[Please excuse the break in blogging for the last month – I’ve been taking a hiatus from time online, partly as I settle into a new city/country/marriage/church, and partly as we’ve no WiFi yet at home. Reflections from the last month, on the last 8 years in Ireland are to follow. However I’m delighted to keep connecting with others who have a passion for Jesus, who have found themselves travelling His world and loving every second of it. Here Hannah Rasmussen (Kenya) shares a some reflections flowing from her studies of bi-cultural characters in the Bible:]
We often think of travel as a choice expressing independence. Gap years. Young adults on backpacking adventures. Exotic beach vacations. Travel has been idealized as a coming-of-age experience or luxury for those who can afford it.
But what about when travel is forced? Whether moving as a child, facing closed borders, or fleeing armed conflicts, there are many times travel can be outside our control. What about when you feel stuck where you don’t want to be instead of free to go where you’d rather be?
What about when you feel stuck where you don’t want to be instead of free to go where you’d rather be?Tweet
This has become the reality for many people during the COVID pandemic. People were stranded en route to their destination or locked down where they didn’t know anyone. Refugees’ and immigrants’ visas were stalled. International students wondered where they would live. Family members wondered when they would be reunited.
Travel was often forced in the Bible, too. Joseph was a trafficking victim. Moses ran away from Egypt as a fugitive. Daniel was taken into Babylonian captivity. Paul’s travel plans changed due to shipwreck, persecution, and imprisonment. Jesus’s first trips were in utero for a census decreed by one ruler and then fleeing another ruler’s massacre.
Where is God in the “bad” travel?
These characters might well have asked that question. I doubt they ever truly felt at home where they were (Hebrews 11:13-16). They weren’t readily accepted; Joseph and Moses were neither Hebrew nor Egyptian. Daniel was trying to be devout serving a government who wanted to erase his identity and replace it with a culture infamous for sorcery. Paul was a diaspora Jew, Roman citizen, and Gentile-loving former Pharisee. And Jesus must have been lonely knowing his home was with a Father no one could see (Luke 2:49, John 14:8-10).
But these biblical characters believed, as we must, that God is right where we are, wherever we are. As Psalm 139 reminds us, even when we feel out of place or abandoned, there is nowhere we can go from his Spirit, whether in outer space or undersea, east to the sunrise or on the far side of the ocean. Nothing can separate us from God’s love (Romans 8:38-39).
Instead of bemoaning their ill fate, these biblical examples trusted God. They chose to learn about and adapt to the place they found themselves, without losing their identity or faith. They all experienced rejection, but they kept identifying with “those people” anyway. They followed the advice Jeremiah gave the exiles when they found themselves in a place they didn’t want to be: to settle in, pray for, and “seek the peace and prosperity” of Babylon (Jeremiah 29:4-7). They didn’t realize it, but by doing so they positioned themselves to be used by God right where they were.
“Bloom where you’re planted” may sound cliché. But if we believe in a God sovereign over our botched visas and cancelled conferences, he may have a reason for planting us just where we are.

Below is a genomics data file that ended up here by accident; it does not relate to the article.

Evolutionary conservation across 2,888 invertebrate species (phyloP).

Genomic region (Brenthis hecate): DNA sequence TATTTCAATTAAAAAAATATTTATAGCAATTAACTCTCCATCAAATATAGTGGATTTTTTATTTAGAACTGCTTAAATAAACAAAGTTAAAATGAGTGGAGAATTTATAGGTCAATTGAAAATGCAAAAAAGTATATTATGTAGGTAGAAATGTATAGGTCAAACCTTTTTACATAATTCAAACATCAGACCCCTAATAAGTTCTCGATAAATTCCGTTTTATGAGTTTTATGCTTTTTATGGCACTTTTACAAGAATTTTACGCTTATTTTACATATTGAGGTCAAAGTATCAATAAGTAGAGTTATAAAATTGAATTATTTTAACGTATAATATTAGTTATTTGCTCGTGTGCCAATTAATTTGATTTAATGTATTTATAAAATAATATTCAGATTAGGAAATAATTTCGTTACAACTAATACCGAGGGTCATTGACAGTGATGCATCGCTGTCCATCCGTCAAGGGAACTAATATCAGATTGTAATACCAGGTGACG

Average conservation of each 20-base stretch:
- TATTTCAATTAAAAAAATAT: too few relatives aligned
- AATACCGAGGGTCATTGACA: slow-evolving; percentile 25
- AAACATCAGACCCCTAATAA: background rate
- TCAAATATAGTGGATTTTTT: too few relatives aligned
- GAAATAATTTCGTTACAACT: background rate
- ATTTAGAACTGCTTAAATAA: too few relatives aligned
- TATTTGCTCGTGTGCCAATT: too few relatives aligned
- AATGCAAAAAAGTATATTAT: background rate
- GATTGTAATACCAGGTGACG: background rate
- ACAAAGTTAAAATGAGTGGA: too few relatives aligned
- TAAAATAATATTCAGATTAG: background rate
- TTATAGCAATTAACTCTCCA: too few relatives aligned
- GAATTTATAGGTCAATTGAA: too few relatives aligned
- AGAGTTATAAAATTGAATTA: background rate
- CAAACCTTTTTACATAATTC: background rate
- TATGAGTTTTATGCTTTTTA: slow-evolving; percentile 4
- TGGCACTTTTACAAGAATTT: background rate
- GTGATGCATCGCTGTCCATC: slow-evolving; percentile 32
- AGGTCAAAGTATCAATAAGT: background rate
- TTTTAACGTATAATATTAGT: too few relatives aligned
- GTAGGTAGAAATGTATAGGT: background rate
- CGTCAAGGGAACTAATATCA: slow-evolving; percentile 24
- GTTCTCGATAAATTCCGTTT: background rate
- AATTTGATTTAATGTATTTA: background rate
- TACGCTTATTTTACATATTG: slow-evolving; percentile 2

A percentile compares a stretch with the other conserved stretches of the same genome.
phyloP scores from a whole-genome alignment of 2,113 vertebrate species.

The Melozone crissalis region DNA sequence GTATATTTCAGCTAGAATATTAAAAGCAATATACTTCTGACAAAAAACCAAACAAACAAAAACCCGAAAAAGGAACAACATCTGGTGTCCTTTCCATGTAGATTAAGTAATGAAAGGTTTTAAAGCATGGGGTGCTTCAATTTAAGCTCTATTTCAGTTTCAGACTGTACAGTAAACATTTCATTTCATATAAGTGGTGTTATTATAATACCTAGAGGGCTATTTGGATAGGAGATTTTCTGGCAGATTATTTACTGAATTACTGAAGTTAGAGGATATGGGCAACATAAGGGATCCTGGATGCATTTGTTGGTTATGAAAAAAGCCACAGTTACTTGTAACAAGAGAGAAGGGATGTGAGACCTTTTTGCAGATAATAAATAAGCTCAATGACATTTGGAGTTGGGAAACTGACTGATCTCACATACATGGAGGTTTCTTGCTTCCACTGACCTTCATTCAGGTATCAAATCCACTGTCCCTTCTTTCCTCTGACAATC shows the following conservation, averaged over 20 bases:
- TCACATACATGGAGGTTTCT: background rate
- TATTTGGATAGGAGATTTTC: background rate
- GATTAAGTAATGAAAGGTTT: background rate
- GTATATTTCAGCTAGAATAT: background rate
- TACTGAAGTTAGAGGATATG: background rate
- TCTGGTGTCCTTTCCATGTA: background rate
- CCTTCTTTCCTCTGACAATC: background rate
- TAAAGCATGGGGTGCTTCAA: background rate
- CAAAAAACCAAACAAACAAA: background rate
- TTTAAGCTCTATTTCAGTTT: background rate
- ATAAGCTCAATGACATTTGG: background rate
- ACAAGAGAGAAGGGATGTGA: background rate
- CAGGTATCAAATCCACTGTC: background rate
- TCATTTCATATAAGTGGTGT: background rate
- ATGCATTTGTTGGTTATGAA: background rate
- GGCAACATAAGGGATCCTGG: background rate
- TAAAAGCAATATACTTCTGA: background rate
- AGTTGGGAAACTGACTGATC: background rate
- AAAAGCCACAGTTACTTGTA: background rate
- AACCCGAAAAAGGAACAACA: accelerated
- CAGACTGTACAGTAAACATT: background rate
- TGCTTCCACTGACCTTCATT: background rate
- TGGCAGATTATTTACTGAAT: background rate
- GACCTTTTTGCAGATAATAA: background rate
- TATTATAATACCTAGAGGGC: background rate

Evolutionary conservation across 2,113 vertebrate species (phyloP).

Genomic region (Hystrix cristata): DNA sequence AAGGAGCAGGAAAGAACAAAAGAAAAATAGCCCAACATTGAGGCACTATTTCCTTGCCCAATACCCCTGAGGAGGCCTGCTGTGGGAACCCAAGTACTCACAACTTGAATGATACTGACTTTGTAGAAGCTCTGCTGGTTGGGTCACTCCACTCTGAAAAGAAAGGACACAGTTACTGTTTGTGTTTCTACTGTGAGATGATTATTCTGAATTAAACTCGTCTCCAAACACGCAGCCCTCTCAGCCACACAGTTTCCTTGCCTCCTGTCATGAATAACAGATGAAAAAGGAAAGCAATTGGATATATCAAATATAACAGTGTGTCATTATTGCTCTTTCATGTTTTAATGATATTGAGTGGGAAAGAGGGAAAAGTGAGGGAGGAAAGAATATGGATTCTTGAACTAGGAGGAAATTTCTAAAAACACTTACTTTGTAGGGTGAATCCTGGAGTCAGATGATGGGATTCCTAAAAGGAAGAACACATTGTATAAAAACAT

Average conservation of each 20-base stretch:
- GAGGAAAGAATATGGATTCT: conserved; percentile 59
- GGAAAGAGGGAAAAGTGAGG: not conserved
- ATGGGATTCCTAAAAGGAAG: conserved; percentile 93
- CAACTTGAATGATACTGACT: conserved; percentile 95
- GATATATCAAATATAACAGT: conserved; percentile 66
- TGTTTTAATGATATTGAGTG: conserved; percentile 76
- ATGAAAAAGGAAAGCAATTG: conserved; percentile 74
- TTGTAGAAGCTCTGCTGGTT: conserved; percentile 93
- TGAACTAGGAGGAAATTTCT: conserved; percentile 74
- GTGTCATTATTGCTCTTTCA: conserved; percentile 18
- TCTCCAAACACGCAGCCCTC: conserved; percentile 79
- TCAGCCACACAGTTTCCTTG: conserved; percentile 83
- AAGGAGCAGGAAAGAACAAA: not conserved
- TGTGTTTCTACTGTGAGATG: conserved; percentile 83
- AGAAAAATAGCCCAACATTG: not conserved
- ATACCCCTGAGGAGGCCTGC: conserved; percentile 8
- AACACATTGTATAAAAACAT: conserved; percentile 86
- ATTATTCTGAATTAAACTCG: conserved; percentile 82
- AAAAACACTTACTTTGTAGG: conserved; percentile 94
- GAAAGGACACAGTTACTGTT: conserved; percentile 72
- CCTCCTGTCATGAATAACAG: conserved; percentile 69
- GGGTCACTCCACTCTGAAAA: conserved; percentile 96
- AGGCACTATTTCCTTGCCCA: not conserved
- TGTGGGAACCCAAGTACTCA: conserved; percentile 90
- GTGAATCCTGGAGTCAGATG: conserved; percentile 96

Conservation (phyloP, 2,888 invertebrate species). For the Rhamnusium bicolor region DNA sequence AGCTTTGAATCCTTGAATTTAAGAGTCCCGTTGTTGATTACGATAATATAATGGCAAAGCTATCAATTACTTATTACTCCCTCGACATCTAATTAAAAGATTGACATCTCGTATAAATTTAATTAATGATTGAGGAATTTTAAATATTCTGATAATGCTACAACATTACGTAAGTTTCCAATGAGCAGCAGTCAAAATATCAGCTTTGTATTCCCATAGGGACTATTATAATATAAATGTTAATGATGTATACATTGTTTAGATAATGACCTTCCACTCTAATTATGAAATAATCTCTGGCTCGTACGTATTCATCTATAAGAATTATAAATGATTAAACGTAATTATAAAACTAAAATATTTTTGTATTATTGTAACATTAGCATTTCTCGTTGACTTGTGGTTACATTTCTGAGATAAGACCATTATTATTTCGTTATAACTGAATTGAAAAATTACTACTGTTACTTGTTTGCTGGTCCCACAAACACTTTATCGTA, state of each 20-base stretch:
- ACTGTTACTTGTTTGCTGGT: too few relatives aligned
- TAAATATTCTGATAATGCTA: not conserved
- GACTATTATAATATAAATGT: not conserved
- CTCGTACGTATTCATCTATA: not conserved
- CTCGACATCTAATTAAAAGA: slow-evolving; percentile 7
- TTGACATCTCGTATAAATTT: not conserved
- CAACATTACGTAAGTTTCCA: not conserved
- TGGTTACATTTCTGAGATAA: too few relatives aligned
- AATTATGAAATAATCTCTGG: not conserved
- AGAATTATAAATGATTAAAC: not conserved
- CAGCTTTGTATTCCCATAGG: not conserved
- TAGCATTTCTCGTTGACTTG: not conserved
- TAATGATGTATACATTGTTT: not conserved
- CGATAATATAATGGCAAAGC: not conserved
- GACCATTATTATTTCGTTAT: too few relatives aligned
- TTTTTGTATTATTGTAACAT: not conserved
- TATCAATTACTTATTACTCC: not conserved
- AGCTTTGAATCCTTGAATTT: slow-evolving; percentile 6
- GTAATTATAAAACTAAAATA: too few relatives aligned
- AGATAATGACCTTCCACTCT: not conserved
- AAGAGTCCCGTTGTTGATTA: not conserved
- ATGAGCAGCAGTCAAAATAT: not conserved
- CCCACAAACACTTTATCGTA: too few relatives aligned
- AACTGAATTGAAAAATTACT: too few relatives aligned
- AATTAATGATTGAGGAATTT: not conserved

In fact, God may be planting us there for a harvest. These biblical examples each ended up playing huge roles in God’s mission. Because they had adapted to their new contexts without letting go of their original culture or faith, they ended up communicating between parties as mediators. Joseph revealed God’s plan to Pharaoh and saved Israel from starvation. Through Moses traveling back to Egypt and then through a wilderness, God displayed his power to all nations and led Israel to create a new culture in a new land. Still in exile, Daniel’s interpretation ended up in empire-wide proclamation of God’s reign. Through both Paul’s persecuted travels and his restricted movement in prison, he communicated the inclusion of the Gentiles to both them and to Jewish Christians. And Jesus traversed great barriers, first of incarnation and then of death and hell, to reconcile God and humanity.
None of these people could have achieved their mission in God’s kingdom if they had not been forced out of their comfort zone. To be effective, they had to keep identifying with their captors, their betrayers, and their persecuted minority groups. Not only did they go, they also stayed faithful and stayed long enough to become a bridge.
How does this apply to us?
You may not have time to learn a new language or marry into a local family where you’re stuck at the moment. I certainly hope you won’t be in exile or separated from family for years.
But perhaps being stuck is the time to ask ourselves if there’s anything we’re trying to escape when we travel: our own destructive habits, our unkept promises, the relationships we’d rather run from than reconcile. Moses accepted his calling by travelling back to messy relationships and his worst insecurities. Paul and Jesus walked into persecution knowingly. If our travel is motivated by fear, we’re not following in their footsteps. If we crave an adventurous escapade, maybe we can bravely confront what’s got us spiritually stuck.
Or perhaps we might think of small ways we can be present where we’re placed. Instead of spending all our time reconnecting with faraway friends via Zoom calls, perhaps it’s time to go on a walk with the neighbour. Perhaps we read up on the history of our town or find out who is stranded far from home in our city.
If we believe God is always on the move, this dislocation may just be part of his mission for the nations.